Reasons You Might Be Refused a Passport

Updated May 23, 2018

Obtaining a passport is a privilege afforded to United States citizens. The application process takes into account the age of the applicant, whether it's their first passport, whether their name has changed and whether the applicant's previous passport application was declined. In fact, there are a number of reasons the U.S. government will decline to issue a passport, and an applicant should be aware of them before making a request.

Child Support Payments

Under the 1998 Passport Denial Program, the U.S. government will deny U.S. passports to any applicant who is delinquent in child support payments. According to the U.S. Department of Health and Human Services, non-custodial parents who are in arrears more than £1,625 in child support payments will be denied a passport. Once the non-custodial parent becomes current in their payments, they can make a new request for a passport.

Pending Investigation

If any applicant for a U.S. passport is under a criminal investigation, has an outstanding warrant or a pending court order, a state or federal agency can place the applicant's name in a database that will prevent the issuance of a passport. The passport office will contact the law enforcement authority for confirmation, and refuse the passport based on that information.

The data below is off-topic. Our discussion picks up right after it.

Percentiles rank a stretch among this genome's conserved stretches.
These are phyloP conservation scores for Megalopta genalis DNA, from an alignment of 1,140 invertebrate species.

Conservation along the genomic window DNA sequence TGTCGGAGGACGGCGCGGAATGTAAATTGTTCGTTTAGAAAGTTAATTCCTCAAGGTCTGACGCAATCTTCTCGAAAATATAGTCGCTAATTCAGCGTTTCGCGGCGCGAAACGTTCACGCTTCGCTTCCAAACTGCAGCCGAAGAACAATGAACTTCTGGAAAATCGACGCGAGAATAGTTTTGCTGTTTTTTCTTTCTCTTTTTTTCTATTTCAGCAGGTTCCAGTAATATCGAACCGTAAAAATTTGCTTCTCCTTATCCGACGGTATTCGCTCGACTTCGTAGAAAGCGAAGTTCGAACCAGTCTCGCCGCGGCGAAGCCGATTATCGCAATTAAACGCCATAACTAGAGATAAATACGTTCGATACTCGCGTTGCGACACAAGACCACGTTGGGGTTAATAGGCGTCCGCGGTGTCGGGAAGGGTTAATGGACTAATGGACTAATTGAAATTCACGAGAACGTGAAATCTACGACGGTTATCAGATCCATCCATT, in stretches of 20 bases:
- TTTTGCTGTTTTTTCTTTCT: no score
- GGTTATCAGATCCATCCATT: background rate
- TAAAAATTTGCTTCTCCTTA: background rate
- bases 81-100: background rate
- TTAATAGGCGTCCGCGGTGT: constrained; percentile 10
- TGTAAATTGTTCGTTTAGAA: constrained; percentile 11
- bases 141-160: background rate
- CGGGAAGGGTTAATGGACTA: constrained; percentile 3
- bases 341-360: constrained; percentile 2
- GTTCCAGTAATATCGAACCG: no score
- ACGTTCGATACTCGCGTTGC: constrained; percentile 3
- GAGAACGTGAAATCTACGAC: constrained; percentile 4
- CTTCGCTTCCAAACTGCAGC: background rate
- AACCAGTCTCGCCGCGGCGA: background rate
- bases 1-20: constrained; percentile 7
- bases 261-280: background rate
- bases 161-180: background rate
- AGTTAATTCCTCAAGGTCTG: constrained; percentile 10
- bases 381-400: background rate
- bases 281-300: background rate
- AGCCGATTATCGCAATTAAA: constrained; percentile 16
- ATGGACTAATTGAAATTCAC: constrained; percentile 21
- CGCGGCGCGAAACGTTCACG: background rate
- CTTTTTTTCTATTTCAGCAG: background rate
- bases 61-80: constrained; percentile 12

Parole, Probation and National Security

Another reason a federal or state law enforcement authority can request a refusal of a passport is if the applicant is under a parole condition or probation that forbids them from leaving the United States. The applicant may petition the court for a review, but will not be issued a passport until the parole or probation conditions are removed. The government will also deny a passport to any applicant considered a threat to the national security of the United States.

Drugs and Extradition

Any applicant for a U.S. passport who has been arrested or convicted for a misdemeanour or felony drug charge including manufacturing, distribution or possession, will be refused a passport. In addition, any applicant that is wanted by a foreign country for extradition to face criminal charges, will not be issued a passport.

Cite this Article A tool to create a citation to reference this article Cite this Article

About the Author

Sampson Quain is a screenwriter and filmmaker who began writing in 1996. He has sold feature and television scripts to a variety of studios and networks including Columbia, HBO, NBC, Paramount and Lionsgate. He holds a Master of Fine Arts in screenwriting from the University of Southern California.